It's an obvious observation, but the two ones, side-by-side, still strike me. Last night the city had two blue pillars of light representing the fallen two towers, a beacon of 11 shining through the sky. I saw it on my way home from dinner. I had forgotten that it was Sept. 10 and what that meant for the next day. 11 years is a long time. In that time, many things have changed. A memorial was built. A new, hideous useless tower is well under construction. There was even already a fire at the new tower, on the 88th floor. Lapses in safety inspections led to a fire at the former Deutsche Bank building (so heavily damaged and contaminated with asbestos and other chemicals on Sept. 11 that it had to be taken down more or less by hand) that killed some firefighters. A new transit center is being built at Fulton Street, and a new Path station was already built. Downtown adapted. Many people incorporated the horror into their psyche and moved on.

Of course, the destruction of that day impacted some families and people more than others. My heart goes out to them. But most of them, like all survivors of tragedy, are continuing their lives. The paths are different, and sadness lines the tracks, but they too go forward.

At the Republican convention in 2012, former Gov. Jeb Bush somehow felt unashamed in telling viewers that the his brother's administration kept us safe. It is almost so ludicrous that it is laughable. Certainly they kept us safe, except on that one major day where they really, really didn't. Could they have prevented it? An excelllent piece in today's New York Times says they ignored urgent news from the CIA that this was likely to happen. Maybe they could not have prevented it had they actually focused on those warnings. Maybe it was one of those horrendous, terrible events that happens no matter what.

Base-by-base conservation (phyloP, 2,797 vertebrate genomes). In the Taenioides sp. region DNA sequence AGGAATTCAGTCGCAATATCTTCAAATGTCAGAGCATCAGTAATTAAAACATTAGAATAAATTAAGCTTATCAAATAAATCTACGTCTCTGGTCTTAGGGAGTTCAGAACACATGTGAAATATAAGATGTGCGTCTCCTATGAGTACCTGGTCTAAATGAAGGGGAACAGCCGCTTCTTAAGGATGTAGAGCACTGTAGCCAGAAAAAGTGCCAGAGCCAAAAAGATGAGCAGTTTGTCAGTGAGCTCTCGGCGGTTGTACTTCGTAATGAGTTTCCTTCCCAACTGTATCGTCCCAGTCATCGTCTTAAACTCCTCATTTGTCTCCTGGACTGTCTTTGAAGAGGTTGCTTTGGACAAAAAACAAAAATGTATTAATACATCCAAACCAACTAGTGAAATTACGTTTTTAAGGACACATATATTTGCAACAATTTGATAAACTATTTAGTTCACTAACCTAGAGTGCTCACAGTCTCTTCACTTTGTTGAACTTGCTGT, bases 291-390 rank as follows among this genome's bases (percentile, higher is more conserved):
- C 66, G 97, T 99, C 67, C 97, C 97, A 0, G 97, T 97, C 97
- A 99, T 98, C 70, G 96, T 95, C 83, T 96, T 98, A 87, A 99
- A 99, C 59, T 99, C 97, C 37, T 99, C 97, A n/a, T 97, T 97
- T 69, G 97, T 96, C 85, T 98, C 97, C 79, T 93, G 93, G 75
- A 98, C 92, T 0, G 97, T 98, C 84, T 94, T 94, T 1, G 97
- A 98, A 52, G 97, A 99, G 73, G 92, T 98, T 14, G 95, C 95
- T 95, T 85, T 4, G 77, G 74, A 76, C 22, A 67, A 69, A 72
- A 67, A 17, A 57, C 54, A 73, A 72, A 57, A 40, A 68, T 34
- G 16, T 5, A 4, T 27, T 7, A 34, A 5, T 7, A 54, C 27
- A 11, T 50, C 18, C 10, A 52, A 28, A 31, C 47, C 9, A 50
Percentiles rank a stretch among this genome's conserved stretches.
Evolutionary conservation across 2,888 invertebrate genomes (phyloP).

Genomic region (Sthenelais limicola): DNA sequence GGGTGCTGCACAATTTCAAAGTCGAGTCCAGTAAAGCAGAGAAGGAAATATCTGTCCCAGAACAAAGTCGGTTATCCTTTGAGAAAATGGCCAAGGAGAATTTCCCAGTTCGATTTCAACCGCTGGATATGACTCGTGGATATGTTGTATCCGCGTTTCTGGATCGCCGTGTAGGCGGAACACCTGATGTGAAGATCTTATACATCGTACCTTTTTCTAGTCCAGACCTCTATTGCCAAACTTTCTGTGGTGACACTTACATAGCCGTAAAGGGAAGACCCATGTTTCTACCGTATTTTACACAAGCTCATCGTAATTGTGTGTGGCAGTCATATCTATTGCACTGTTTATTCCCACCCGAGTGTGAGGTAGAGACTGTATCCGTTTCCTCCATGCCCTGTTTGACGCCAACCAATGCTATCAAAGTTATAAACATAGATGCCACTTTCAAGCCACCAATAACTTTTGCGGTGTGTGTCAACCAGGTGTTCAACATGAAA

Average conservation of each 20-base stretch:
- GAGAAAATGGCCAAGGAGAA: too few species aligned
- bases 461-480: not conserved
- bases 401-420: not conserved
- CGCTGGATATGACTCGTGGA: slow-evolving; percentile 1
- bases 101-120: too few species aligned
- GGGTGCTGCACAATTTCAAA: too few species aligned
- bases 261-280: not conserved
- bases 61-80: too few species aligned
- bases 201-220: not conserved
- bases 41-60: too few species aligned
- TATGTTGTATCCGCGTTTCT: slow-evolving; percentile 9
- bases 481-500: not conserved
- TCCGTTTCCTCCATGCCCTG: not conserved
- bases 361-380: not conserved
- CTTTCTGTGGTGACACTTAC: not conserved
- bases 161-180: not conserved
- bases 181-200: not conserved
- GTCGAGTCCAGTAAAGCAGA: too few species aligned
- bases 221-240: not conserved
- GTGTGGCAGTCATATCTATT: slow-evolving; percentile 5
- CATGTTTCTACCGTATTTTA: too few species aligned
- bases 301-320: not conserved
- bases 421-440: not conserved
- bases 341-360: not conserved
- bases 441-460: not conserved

The problem is that we don't know whether it could have been prevented because the people in charge never tried to prevent it. Then they immediately used their negligence as an offensive, saying this was no time to criticize our leaders. We needed to come together. (Which we did need to do, and we did do.) However, questions in a democracy are necessary. I also know in my heart of hearts, had a Democrat been president on Sept. 11, 2011, and this attack happened, that the Republicans would throw unity out of the door on Sept. 12. They have so little shame that they are still insisting that the Bush administration kept us safe without (as usual) taking responsibility for when it failed, enormously, to do so.

So it has been 11 years. A lot has changed, and at the same time, nothing has changed. A moment of silence for that terrible day 11 years ago and its aftermath for us all.

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